Initiation of transcription requires sophisticated coordination of many different regulatory factors. Coactivators are multi-subunit complexes that facilitate transcription initiation directly, by interacting with RNA polymerase and general transcription factors, or indirectly, by influencing chromatin. For example, histone acetyltransferase (HAT) complexes are thought to activate gene expression by modifying chromatin-associated proteins called histones which function like spools for DNA to wind around.
The yeast SAGA complex and the homologue metazoan TFTC/STAGA, also called hSAGA, are HAT-containing complexes that facilitate access of general transcriptional factors to DNA through histone acetylation. Although hSAGA is thought to be a homologue of the well-studied yeast SAGA complex, its subunit composition and functions are not as well understood. Dr. Didier Devys from the Institute de Génétique et de Biologie Moléculaire et Cellulaire in Strasbourg, France and colleagues identified three novel subunits, ATXN7L3, USP22 and ENY2, that are homologues of previously described subunits in the yeast SAGA complex.
The researchers demonstrated that the newly identified subunits work together to remove the ubiquitin moiety from monoubiquitylated histone H2B, similarly to what has been previously described in yeast, but also remove the ubiquitin moiety from monoubiquitylated histone H2A. The latter modification is not found in yeast but is more prevalent than monoubiquitylated H2B in mammals. Importantly, the deubiquitylation module of the Drosophila TFTC/STAGA complex was an enhancer of position effect variegation and counteracted heterochromatin silencing while both the Drosophila and the human deubiquitylation module were shown to be required for full transcriptional activation by the androgen receptor. This finding is clinically significant as androgen receptor activity is often deregulated in prostate cancer.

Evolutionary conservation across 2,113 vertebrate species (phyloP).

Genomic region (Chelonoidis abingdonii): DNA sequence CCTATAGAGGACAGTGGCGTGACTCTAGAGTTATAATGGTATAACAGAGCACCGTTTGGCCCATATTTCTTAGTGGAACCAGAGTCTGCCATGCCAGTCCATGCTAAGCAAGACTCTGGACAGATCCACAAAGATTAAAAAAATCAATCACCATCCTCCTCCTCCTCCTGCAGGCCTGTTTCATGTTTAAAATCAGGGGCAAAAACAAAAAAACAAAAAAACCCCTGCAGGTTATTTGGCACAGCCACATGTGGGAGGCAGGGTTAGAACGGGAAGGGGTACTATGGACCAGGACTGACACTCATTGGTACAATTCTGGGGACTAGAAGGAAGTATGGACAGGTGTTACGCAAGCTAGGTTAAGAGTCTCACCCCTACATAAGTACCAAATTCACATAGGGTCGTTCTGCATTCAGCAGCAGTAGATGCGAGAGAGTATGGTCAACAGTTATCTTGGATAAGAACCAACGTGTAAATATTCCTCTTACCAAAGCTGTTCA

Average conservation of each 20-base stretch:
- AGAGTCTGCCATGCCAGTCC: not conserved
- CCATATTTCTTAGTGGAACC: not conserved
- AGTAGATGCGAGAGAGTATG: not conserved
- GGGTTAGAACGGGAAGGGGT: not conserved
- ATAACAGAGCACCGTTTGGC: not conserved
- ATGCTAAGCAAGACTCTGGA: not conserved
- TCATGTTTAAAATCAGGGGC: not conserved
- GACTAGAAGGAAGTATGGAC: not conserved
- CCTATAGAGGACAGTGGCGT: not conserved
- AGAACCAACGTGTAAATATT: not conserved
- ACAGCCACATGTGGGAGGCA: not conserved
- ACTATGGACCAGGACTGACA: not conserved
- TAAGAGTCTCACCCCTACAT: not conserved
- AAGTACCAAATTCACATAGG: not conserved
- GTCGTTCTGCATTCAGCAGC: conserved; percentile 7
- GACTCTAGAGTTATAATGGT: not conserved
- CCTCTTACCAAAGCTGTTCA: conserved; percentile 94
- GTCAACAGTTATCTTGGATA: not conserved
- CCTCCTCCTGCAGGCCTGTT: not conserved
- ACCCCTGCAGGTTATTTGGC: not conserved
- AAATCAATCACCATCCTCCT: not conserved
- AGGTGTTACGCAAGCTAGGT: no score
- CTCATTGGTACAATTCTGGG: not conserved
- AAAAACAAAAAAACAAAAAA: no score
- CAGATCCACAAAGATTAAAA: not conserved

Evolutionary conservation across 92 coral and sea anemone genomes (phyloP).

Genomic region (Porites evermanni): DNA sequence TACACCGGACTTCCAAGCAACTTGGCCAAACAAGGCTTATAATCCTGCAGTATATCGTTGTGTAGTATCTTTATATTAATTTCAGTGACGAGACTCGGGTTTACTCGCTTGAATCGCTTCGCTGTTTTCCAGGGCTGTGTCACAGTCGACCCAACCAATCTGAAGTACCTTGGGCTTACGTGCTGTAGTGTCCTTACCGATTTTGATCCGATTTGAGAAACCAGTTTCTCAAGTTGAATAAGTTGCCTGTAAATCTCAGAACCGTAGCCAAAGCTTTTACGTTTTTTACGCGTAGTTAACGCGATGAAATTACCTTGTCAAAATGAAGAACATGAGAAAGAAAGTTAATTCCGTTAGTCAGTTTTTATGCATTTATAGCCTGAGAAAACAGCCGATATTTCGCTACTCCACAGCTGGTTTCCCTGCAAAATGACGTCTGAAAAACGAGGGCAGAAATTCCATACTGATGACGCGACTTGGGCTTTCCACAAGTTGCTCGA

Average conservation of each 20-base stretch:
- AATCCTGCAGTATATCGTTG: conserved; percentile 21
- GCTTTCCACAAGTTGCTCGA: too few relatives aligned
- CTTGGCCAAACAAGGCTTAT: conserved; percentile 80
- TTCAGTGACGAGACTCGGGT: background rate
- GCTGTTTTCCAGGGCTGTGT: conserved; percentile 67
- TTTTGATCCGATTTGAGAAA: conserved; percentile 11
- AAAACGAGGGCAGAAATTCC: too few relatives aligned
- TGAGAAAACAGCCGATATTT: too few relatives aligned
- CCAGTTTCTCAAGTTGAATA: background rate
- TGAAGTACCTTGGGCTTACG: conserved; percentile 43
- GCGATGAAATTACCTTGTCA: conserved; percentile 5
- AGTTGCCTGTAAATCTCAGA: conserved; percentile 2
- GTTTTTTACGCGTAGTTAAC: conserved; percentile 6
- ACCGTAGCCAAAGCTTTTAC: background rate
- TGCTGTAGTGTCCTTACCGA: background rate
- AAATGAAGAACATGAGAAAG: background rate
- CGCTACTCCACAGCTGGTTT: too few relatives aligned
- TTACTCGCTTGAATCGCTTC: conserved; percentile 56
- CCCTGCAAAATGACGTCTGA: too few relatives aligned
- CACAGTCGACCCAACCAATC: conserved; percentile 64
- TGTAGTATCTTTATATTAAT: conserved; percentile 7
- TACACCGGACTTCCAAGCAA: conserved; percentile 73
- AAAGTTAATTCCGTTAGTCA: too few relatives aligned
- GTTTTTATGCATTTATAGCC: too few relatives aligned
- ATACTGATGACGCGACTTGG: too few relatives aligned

“The association of both HAT and deubiquitylation activities in the hSAGA complex provide an attractive mechanism by which the so called “cross-talk” between given histone marks is coordinated within the same regulatory complex” says Dr. Devys. “Further mechanistic studies are essential to examine the exact link between these activities and other chromatin modifying complexes to understand how these sequential events participate in chromatin remodeling and gene activation.”
Working in parallel, a second research group led by Dr. Steven B. McMahon from Thomas Jefferson University’s Kimmel Cancer Center in Philadelphia also identified USP22 as a member of hSAGA. Previous work had identified USP22 as part of an eleven gene cancer stem cell signature that accurately distinguished patients whose tumors would eventually metastasize from those whose tumors would remain localized. “Unlike the other genes in this cancer stem cell signature, no direct mechanistic link to human cancer has been ascribed to USP22,” explains Dr. McMahon. McMahon’s group demonstrated that USP22 is required for activation of target gene transcription by the MYC oncoprotein and that USP22 depletion compromises MYC functions, including transformation of mammalian cells, and leads to cell cycle arrest.
Taken together, these results significantly advance the understanding of mechanisms that permit fine-tuning of transcriptional regulation by revealing that the hSAGA histone acetyltransferase complex is also capable of histone deubiquitylation. The findings provide critical new information about the importance of the timing and sequence of chromatin modifications in the control of gene expression in normal cells and shed light on the biochemical function of cancer stem cell marker and hSAGA subunit USP22, identifying it as a potential therapeutic target.
Cathleen Genova | EurekAlert!
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